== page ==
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The COCOMO cost estimation model is used by thousands of software project managers, and is based on a study of hundreds of software projects. Unlike other cost estimation models, COCOMO is an open model, so all of the details are published, including:

- The underlying cost estimation equations
- Every assumption made in the model (e.g. "the project will enjoy good management")
- Every definition (e.g. the precise definition of the Product Design phase of a project)
- The costs included in an estimate are explicitly stated (e.g. project managers are included, secretaries aren't)

Because COCOMO is well defined, and because it doesn't rely upon proprietary estimation algorithms, Costar offers these advantages to its users:

- COCOMO estimates are more objective and repeatable than estimates made by methods relying on proprietary models
- COCOMO can be calibrated to reflect your software development environment, and to produce more accurate estimates

Costar is a faithful implementation of the COCOMO model that is easy to use on small projects, and yet powerful enough to plan and control large projects.

Typically, you'll start with only a rough description of the software system that you'll be developing, and you'll use Costar to give you early estimates about the proper schedule and staffing levels. As you refine your knowledge of the problem, and as you design more of the system, you can use Costar to produce more and more refined estimates.

Costar allows you to define a software structure to meet your needs. Your initial estimate might be made on the basis of a system containing 3,000 lines of code. Your second estimate might be more refined so that you now understand that your system will consist of two subsystems (and you'll have a more accurate idea about how many lines of code will be in each of the subsystems). Your next estimate will continue the process -- you can use Costar to define the components of each subsystem. Costar permits you to continue this process until you arrive at the level of detail that suits your needs.

One word of warning: It is so easy to use Costar to make software cost estimates, that
it's possible to misuse it -- every Costar user should spend the time to learn the
underlying COCOMO assumptions and definitions from * Software Engineering
Economics* and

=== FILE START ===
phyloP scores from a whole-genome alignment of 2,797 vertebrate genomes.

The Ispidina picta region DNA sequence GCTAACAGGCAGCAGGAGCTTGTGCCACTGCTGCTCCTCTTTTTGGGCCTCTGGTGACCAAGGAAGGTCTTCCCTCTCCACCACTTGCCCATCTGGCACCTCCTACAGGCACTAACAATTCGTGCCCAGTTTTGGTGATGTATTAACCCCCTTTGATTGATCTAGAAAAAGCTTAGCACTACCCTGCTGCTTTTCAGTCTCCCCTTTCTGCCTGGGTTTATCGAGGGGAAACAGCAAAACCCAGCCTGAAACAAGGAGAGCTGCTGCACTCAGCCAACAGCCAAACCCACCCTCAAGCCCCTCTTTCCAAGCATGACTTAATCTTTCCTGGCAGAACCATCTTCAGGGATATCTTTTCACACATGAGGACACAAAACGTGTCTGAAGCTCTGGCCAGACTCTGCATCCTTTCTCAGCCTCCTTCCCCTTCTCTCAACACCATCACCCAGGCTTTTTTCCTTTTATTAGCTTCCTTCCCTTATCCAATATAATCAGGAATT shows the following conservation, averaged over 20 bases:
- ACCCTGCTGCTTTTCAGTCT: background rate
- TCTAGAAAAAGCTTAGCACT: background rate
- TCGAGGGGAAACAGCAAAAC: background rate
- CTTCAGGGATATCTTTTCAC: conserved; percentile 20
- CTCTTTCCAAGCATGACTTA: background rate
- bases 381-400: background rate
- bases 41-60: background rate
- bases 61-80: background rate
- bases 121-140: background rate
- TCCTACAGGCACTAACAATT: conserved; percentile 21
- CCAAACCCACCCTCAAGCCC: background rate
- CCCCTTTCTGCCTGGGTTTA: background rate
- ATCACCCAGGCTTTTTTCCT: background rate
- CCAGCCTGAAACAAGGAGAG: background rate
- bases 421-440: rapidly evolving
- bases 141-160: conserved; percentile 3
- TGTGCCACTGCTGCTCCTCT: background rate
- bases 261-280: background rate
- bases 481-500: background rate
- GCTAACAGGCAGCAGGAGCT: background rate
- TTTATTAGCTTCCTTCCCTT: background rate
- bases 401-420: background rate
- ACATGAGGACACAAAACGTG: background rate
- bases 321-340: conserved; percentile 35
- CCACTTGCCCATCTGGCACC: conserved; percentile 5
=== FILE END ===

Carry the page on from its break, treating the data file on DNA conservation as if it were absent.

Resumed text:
The most fundamental calculation in the COCOMO model is the use of the Effort Equation to estimate the number of Person-Months required to develop a project. Most of the other COCOMO results, including the estimates for Requirements and Maintenance, are derived from this quantity.

The COCOMO calculations are based on your estimates of a project's size in Source Lines of Code (SLOC). SLOC is defined such that:

- Only Source lines that are DELIVERED as part of the product are included -- test drivers and other support software is excluded
- SOURCE lines are created by the project staff -- code created by applications generators is excluded
- One SLOC is one logical line of code
- Declarations are counted as SLOC
- Comments are not counted as SLOC

The original COCOMO 81 model was defined in terms of Delivered Source Instructions, which are very similar to SLOC. The major difference between DSI and SLOC is that a single Source Line of Code may be several physical lines. For example, an "if-then-else" statement would be counted as one SLOC, but might be counted as several DSI.

In the COCOMO II model, some of the most important factors contributing to a project's duration and cost are the Scale Drivers. You set each Scale Driver to describe your project; these Scale Drivers determine the exponent used in the Effort Equation.

The 5 Scale Drivers are:

- Precedentedness
- Development Flexibility
- Architecture / Risk Resolution
- Team Cohesion
- Process Maturity

Note that the Scale Drivers have replaced the Development Mode of COCOMO 81. The first two Scale Drivers, Precedentedness and Development Flexibility actually describe much the same influences that the original Development Mode did.